Thanksgiving is often associated with family and food. Today was no exception for me. We had almost all of our family here for a turkey dinner today. That meant lots of food and lots of commotion with 8 adults and 9 children (ages 3 months - 8 years) in the house. But now that everyone has left and the house is quiet again, I find myself thinking about how blessed we really are. It is so easy to lose sight of the material blessings that we enjoy in this part of the world where we live.
But even more than the material benefits we have in our country and community, as believers in Jesus Christ we are blessed in ways that most people cannot understand. Yesterday in church we looked at Psalm 92 where the psalmist reminds us that "It is good to give thanks to the LORD, to sing praises to your name, O Most High..." It is good to give thanks... That is what this day is really about - giving thanks to the Lord.
I am reminded of a woman by the name of Katherine Mansfield. She was a gifted writer, but she rejected any knowledge of God. Due to health issues she moved to Switzerland where she was overwhelmed by the beauty of the mountains around her. She wrote to a friend, “If only one could make some small grasshoppery sound of praise—thanks to someone, but who?” How sad that anyone should have a heart filled with thanksgiving but not have anyone to thank.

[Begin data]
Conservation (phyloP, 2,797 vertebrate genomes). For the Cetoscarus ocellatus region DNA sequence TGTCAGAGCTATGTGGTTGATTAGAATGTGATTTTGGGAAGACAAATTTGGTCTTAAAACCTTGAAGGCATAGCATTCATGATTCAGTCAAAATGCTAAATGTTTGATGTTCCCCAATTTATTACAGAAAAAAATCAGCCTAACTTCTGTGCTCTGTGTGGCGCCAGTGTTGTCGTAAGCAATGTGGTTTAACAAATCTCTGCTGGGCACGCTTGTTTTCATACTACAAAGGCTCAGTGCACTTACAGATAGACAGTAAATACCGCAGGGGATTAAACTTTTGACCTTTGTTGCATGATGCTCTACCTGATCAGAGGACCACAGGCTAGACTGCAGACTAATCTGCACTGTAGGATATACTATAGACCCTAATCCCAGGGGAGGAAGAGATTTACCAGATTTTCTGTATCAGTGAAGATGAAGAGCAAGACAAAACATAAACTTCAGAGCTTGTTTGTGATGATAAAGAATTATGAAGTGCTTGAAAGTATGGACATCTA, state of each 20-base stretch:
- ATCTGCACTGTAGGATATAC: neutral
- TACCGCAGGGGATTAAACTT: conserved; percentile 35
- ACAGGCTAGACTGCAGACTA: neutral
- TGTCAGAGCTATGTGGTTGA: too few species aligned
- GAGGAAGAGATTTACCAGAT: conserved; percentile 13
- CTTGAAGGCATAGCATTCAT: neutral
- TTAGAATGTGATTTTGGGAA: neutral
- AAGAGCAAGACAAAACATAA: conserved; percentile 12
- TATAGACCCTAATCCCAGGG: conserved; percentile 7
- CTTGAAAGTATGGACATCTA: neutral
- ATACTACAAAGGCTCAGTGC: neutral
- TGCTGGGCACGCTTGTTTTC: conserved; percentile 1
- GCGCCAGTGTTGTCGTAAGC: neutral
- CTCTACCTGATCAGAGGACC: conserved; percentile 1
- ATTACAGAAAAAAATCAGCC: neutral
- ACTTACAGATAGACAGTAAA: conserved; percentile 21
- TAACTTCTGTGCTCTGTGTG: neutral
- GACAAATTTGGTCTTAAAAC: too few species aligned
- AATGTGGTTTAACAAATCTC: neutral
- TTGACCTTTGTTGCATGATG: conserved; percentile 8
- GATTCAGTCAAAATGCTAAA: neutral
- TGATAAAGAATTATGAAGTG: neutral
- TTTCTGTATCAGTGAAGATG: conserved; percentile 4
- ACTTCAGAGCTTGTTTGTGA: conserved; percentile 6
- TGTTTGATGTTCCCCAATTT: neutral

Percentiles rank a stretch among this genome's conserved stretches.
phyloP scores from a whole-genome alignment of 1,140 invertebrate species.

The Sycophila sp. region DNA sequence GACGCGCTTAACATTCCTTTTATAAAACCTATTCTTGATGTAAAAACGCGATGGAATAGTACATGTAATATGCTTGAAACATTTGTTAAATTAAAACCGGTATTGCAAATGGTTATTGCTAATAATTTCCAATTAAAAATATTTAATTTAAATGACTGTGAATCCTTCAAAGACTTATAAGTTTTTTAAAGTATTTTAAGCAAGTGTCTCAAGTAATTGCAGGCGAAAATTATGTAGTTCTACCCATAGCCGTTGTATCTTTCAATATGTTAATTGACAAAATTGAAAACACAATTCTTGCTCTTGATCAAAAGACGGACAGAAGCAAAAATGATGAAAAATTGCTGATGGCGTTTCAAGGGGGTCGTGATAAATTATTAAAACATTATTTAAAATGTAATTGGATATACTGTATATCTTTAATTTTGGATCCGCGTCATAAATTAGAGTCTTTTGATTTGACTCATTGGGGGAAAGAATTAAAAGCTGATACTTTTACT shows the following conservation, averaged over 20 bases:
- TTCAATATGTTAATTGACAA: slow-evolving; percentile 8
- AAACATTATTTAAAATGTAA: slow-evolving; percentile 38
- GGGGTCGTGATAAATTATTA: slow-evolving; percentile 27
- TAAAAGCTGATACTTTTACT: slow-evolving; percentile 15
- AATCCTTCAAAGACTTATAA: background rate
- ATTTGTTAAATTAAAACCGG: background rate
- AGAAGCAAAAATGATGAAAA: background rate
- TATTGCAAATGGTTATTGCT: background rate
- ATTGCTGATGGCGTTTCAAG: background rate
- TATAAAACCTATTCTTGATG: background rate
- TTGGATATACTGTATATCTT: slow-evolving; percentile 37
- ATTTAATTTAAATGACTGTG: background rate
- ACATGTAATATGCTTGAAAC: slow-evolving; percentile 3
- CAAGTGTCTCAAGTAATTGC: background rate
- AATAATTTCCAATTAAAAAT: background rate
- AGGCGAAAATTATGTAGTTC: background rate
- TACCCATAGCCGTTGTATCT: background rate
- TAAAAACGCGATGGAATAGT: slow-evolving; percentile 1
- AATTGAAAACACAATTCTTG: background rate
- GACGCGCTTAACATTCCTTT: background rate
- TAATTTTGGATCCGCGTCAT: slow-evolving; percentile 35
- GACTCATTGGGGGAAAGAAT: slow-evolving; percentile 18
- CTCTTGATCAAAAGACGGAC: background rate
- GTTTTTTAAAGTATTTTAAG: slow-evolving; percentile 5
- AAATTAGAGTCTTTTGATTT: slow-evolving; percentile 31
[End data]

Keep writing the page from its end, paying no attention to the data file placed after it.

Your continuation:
The key to thanksgiving is not only to recognize our many blessings but also to recognize the source of those blessings and to give thanks to our Creator, the source of everything that we enjoy.
So, what am I thankful to the Lord for today?
There are certainly many more things I could add to this list, but above all, I am so glad that when I feel thankful, I know who to thank. "Thank you, Lord..."
Last year we noticed some unusual black growth on some of the branches on the beautiful Schubert chokecherry tree in our front yard. It did not take long to learn that it was a kind of fungus or blight that infects trees in the chokecherry family. We found out that it is important to prune off any branches that are diseased just as soon as possible and dispose of them carefully as it is transmitted by wind-borne spores. So we got busy and cleaned it up as quickly as possible.
Well, this spring there were more signs of the blight on our precious tree. So we went at it again. Every week or so we see another branch or two starting to swell up and turn color. We watch it carefully and prune it whenever we see any sign of disease, hoping that we can keep it healthy. If the fungus is not removed, eventually it will take over the tree completely and the tree will die.